Prioritise maintenance activities and reduce TCO: Each asset has multiple associated costs, mainly in terms of procurement, installation, operations and maintenance, as well as failure and decommissioning. Unexpected failure cost is the leading expense component of any asset. These costs include the expense of the asset in service, collateral damage cost, regulatory penalty, disposal of damaged asset, lost revenues and intangible costs.
By preventing key equipment failure, utilities can save a sizeable amount of money through predictive maintenance practices: Accurate modelling techniques utilise historical data from multiple sources, enabling the generation of predictions and risk scores. They also produce interpretable information to allow the understanding of implications of events, so enabling the right response to be implemented.
Optimise field crews with better route planning: A comprehensive understanding of asset health can serve utilities well in terms of work planning, prioritisation and scheduling. Unexpected equipment failure often requires reallocation of crews from other work locations to restore the outage, hiring of extra labor and often, an entire rescheduling of other planned maintenance activities. The percentage of work done in reactive activities can be effectively applied for predictive maintenance—improving crew response time and utilisation, while also reducing total maintenance duration and asset downtime.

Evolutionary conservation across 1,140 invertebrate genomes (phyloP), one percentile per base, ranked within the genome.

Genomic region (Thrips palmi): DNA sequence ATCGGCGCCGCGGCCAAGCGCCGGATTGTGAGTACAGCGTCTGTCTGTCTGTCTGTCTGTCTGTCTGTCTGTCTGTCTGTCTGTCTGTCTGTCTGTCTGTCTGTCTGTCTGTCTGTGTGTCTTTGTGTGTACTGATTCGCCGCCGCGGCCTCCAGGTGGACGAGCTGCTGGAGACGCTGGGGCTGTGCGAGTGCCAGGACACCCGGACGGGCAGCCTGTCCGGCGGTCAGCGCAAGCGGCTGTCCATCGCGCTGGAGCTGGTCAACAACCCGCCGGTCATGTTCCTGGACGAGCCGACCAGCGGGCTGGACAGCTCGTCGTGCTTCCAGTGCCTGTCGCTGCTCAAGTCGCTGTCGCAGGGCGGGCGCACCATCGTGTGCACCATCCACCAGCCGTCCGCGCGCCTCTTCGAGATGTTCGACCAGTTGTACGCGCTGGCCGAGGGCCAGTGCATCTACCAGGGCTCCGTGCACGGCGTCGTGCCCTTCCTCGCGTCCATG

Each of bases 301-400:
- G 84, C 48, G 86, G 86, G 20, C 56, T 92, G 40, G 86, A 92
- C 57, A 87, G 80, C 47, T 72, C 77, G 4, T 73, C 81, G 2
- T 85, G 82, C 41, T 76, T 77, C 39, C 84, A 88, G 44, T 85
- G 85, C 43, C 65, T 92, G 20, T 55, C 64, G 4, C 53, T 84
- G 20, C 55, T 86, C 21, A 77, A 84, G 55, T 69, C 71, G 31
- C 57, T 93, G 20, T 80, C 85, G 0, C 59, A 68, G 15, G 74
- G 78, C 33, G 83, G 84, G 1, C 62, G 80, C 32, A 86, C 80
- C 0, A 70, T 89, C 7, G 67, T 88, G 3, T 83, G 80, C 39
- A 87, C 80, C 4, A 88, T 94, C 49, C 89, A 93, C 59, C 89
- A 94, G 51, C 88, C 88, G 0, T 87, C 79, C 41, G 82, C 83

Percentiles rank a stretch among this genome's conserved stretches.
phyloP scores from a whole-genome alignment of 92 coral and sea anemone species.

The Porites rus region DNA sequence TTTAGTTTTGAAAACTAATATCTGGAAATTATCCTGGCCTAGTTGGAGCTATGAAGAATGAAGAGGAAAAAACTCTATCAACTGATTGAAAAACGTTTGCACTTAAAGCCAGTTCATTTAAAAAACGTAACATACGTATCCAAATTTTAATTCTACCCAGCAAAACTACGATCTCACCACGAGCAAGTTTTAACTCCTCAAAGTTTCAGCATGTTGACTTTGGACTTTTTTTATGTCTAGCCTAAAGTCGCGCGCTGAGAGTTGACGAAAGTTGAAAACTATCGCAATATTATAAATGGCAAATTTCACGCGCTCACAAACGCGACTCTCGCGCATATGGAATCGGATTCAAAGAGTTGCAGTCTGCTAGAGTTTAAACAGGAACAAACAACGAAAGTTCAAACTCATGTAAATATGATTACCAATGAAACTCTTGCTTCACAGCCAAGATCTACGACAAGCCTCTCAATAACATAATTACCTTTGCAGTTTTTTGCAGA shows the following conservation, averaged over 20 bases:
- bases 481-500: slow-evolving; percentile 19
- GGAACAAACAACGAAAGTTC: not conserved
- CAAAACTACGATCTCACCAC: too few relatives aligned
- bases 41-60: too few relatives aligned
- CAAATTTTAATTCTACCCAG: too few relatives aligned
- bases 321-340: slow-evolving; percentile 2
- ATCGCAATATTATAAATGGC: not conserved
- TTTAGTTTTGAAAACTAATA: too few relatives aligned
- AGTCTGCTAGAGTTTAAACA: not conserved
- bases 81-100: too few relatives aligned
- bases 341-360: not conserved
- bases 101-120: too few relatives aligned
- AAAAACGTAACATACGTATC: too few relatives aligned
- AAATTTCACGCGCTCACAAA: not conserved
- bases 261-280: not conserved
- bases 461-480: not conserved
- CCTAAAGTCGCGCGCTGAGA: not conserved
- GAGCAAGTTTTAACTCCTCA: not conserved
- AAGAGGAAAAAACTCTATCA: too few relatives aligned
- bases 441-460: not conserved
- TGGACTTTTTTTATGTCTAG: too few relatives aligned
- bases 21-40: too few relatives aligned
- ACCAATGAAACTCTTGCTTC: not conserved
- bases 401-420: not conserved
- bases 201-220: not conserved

Improve overall safety and compliance: Predictive asset analytics pro-actively addresses potential safety risks by integrating data from multiple sources—SCADA (supervisory control and data acquisition), EAM-GIS (Enterprise Asset Management — Geographic Information System), online monitoring systems, weather channels along with nonoperational data, and so on. They enable utilities to identify safety risks and deploy suitable operational actions to mitigate these risks in a shorter span of time.
Constructing the predictive analytics asset management anatomy
In order to achieve these objectives, key solution components of the predictive asset analytics platform are:
- An operations dashboard: Business users will appreciate a GIS-enabled, intuitive summary dashboard displaying a quick summary of alerts and work orders.
- An asset model: A statistical module is required to analyse the historic event information to create an asset model. Real-time information can then be contrasted against the reference asset model in predicting the failure event.